Born Elisabeth Ricol in France in 1916 to Spanish parents, she joined the Communist Party young and moved to Moscow where she met Czech communist Arthur London.
She married London before joining the International Brigades in civil war-era Spain and then the World War II resistance in France. She was arrested and sent to Ravensbruck concentration camp in 1942.
After the war, she lived in Czechoslovakia with her husband who became deputy foreign minister in a Soviet-backed government. However, he fell from grace and was arrested in 1951 and had to face a Stalinist show trial.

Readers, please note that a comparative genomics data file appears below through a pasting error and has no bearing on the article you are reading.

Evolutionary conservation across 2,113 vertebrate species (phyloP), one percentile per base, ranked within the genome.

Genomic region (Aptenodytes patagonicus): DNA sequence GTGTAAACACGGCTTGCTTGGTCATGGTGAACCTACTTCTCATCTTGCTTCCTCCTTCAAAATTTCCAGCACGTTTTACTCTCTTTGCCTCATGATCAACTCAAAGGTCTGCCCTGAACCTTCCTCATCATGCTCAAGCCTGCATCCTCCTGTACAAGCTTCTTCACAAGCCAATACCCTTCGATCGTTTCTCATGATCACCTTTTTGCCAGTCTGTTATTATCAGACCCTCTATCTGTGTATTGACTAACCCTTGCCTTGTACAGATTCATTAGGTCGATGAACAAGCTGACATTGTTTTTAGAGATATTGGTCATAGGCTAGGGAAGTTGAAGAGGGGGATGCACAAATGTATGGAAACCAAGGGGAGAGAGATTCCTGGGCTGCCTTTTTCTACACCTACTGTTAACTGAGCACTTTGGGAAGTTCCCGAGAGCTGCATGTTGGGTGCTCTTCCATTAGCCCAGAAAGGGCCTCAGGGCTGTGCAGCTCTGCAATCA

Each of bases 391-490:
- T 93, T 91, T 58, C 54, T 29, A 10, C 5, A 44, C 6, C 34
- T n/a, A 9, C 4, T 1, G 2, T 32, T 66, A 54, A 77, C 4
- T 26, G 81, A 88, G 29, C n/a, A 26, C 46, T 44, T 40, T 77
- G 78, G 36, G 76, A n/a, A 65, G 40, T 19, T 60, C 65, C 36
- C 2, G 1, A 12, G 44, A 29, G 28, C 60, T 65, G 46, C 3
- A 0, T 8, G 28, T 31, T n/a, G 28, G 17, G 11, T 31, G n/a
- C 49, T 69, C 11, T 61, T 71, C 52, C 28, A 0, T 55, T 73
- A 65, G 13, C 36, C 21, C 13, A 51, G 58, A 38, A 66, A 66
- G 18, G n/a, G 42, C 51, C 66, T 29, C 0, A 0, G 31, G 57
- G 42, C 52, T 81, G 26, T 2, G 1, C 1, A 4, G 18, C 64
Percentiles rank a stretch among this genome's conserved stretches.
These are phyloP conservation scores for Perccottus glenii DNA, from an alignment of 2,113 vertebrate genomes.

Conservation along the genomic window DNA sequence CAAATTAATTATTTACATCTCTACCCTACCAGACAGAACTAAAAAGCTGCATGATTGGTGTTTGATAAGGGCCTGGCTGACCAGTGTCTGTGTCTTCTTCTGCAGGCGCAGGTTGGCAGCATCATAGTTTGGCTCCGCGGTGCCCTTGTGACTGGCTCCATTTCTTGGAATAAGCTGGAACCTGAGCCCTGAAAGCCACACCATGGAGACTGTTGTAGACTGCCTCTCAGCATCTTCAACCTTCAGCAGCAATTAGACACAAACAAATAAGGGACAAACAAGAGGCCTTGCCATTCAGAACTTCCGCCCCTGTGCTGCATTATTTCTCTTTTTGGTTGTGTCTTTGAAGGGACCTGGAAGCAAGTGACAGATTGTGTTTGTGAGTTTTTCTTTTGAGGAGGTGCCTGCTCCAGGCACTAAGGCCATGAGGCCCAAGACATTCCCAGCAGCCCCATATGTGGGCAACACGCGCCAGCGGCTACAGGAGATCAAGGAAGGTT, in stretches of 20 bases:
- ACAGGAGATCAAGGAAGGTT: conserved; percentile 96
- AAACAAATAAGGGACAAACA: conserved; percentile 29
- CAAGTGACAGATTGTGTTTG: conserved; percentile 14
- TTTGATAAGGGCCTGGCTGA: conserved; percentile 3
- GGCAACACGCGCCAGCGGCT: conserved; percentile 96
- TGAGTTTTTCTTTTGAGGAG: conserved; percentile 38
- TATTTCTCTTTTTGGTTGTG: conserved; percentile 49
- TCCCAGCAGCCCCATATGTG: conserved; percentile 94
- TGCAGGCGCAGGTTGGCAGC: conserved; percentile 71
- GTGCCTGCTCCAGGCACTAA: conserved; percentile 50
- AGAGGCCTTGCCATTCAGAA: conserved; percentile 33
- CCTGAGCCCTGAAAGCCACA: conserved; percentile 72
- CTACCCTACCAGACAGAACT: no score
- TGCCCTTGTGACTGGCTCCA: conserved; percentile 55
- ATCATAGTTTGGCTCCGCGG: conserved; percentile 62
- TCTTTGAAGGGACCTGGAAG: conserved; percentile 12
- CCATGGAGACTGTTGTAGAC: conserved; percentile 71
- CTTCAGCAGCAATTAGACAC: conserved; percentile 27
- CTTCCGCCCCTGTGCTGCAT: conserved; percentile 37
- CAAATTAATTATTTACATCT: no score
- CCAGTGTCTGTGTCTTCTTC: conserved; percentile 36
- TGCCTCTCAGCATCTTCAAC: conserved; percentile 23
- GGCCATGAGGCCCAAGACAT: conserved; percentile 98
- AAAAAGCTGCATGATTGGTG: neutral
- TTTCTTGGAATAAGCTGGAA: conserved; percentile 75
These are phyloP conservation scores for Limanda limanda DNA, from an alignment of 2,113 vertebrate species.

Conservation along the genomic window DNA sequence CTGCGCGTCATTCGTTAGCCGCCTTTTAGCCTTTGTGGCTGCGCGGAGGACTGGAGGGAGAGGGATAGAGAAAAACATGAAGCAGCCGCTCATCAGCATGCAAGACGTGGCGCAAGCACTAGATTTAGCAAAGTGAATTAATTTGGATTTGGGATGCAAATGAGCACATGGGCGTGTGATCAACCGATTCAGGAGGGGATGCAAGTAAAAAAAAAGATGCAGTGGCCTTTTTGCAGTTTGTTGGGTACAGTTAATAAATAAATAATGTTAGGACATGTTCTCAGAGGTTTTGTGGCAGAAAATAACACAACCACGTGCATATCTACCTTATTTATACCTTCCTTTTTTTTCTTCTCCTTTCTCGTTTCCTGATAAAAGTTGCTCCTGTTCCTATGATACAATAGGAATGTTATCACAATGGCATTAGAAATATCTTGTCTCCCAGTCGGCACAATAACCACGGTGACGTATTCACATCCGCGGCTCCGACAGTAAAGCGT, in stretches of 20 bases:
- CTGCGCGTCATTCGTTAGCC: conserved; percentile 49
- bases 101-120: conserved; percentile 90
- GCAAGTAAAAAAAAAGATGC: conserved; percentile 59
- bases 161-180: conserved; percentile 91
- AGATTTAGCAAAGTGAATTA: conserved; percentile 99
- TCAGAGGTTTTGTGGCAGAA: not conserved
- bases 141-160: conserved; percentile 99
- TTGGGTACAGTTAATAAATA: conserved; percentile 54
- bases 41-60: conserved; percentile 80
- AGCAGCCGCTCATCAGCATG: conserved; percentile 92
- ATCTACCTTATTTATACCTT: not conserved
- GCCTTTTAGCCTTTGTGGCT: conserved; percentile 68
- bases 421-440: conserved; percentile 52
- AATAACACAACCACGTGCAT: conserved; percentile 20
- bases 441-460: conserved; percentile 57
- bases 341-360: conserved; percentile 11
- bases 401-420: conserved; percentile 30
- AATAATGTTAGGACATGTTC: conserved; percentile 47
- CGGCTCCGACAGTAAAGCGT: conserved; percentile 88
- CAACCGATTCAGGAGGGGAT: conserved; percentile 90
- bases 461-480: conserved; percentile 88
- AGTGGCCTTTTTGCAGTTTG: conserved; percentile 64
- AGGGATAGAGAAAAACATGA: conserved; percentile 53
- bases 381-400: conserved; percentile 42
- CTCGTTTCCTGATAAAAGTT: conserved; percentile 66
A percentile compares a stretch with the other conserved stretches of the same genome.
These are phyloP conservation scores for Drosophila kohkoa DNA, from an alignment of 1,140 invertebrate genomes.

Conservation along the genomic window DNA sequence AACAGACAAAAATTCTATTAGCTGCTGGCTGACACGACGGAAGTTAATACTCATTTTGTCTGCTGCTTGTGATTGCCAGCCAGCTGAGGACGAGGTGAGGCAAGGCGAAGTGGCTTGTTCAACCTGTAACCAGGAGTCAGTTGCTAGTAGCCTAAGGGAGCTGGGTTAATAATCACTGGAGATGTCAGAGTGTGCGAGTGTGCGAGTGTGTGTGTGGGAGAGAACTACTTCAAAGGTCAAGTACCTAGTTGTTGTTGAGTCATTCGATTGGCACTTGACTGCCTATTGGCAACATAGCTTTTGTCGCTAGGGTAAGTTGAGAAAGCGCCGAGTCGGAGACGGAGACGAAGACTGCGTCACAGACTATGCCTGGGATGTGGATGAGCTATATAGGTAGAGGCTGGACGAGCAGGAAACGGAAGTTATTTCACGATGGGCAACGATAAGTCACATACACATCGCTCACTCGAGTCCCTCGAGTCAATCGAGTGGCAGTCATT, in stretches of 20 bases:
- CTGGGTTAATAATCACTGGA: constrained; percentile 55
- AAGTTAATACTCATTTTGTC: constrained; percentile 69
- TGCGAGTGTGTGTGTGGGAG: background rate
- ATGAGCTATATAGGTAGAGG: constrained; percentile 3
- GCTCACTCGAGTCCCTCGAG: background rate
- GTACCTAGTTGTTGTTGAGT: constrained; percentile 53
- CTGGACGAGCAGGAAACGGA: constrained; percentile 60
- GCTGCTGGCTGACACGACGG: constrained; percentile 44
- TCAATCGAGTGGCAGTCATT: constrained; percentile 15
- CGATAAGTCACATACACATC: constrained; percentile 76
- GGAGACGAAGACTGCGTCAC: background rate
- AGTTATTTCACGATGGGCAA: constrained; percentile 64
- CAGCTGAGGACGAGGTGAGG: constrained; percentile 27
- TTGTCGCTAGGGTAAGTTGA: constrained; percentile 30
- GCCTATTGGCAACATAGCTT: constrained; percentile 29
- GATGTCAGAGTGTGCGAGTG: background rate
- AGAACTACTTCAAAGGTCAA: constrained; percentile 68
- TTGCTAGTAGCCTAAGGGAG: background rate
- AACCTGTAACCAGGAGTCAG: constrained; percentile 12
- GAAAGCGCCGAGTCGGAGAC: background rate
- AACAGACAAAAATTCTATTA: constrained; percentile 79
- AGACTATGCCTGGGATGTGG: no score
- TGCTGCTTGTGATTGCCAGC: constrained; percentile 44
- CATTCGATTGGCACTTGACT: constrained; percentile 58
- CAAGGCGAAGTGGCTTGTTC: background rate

Arthur London was freed in 1956 and sought refuge in France, where he wrote “The Confession” about his arrest, interrogation and torture in Czechoslovakia.
The book was published in 1968, the year of the Prague Spring uprising against Soviet authority, and made into a renowned film of the same name by director Constantin Costa-Gavras in 1970.
Arthur London died in 1986. His widow remained loyal to the French Communist Party, while criticising “Stalin’s leading astray of Socialism.”
French Communist Party secretary general Pierre Laurent on Sunday paid homage to her “Communist engagement” and “her resistance to Stalinist madness”.